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Cataract Surgery

Cataracts are the most common cause of blindness in the world. They commonly affect both eyes, and 60% of those people age 60 and older have at least one cataract. Our Yuma, Arizona, patients are often unaware that they are suffering from cataracts. It's helpful to understand what cataracts are and what causes them. At the Aiello Eye Institute, we help you make informed decisions about your care by carefully explaining the details of cataract surgery and treatments.

If you are experiencing any symptoms of cataracts or if you suspect that you have a vision problem, we encourage you to contact the Aiello Eye Insitute today to schedule a consultation. Request an appointment online or call (928) 782-1980 for an eye examination or to learn more about cataract surgery in Yuma, Arizona.

Meet Dr. Aiello

Dr. Aiello's unique combination of compassion and qualifications sets him apart as one of the leading ophthalmologists in the field.

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What Are Cataracts?

A cataract is a clouding of the natural lens in your eye, which sits behind the iris and the pupil. The lens helps focus light on the tissue at the back of the eye, called the retina. The retina changes the light into nerve signals sent to the brain.

To put it another way: If you think of the eye as a camera, the lens in your eye is equivalent to a camera lens. If you have a dirty camera lens, you will get a poor-quality picture.

Cataracts blur the images you see. There are 3 types of cataracts:

  • Subcapsular cataract: This type occurs at the rear of the lens. It's most prevalent in people with diabetes or people who take high doses of steroid medications.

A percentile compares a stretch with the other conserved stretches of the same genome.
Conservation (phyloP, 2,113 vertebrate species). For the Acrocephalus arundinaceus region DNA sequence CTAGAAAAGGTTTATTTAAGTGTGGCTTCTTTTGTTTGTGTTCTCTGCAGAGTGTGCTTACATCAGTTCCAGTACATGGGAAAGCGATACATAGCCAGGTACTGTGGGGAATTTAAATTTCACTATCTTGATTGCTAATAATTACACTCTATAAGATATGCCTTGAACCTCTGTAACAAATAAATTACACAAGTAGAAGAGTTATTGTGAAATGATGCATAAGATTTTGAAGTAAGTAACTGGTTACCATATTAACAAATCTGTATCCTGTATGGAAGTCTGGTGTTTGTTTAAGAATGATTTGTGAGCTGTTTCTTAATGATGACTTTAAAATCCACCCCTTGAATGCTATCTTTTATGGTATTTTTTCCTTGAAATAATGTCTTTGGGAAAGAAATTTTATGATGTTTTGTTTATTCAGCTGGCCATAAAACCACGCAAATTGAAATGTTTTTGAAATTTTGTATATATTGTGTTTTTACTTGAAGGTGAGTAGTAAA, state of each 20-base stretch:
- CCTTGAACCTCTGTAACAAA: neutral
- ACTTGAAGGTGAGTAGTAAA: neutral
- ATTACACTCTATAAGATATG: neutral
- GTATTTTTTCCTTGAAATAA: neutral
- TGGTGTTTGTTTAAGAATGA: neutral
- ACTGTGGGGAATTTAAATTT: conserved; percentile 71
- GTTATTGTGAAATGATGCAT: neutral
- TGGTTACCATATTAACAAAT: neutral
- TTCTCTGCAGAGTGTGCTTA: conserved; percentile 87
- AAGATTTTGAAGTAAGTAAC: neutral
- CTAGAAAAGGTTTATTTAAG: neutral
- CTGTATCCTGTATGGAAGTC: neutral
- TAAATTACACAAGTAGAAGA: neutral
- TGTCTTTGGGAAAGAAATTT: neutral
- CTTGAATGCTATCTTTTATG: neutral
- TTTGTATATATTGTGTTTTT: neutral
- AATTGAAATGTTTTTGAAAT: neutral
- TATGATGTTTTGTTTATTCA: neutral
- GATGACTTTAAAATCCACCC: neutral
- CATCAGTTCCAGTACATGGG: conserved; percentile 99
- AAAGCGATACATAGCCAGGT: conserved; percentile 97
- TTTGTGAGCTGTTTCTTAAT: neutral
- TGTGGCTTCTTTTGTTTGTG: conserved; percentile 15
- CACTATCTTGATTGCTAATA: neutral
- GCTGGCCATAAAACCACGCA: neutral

• Nuclear cataract: This type develops deep within the nucleus of the lens. Nuclear cataracts are the most common age-related cataracts.
  • Cortical cataract: Characterized by whitish cloudy areas, these cataracts develop on the outside edge of the lens, called the cortex.

Cataracts sometimes develop so slowly that people may not realize their vision is becoming poorer. Dr. Aiello recommends looking at some of the paintings of the impressionist artist, Claude Monet, in the late 1880s and early 1900s. Monet developed cataracts soon after turning 65 (in 1905).

Looking at works he painted before and after that pivotal year, you will notice the result of his decreasing ability to see certain colors as his cataracts progressed. Monet complained of perceiving reds as "muddy, dull pinks" and other objects as yellow, which is consistent with the visual effects of cataract progression.

What causes a cataract?

The lens of the eye is made up of water and proteins. The specific proteins of the eye are responsible for maintaining its clarity. Unfortunately, over many years of life, the proteins are altered due to the aging process which leads to the clouding or opacity of the eye lens.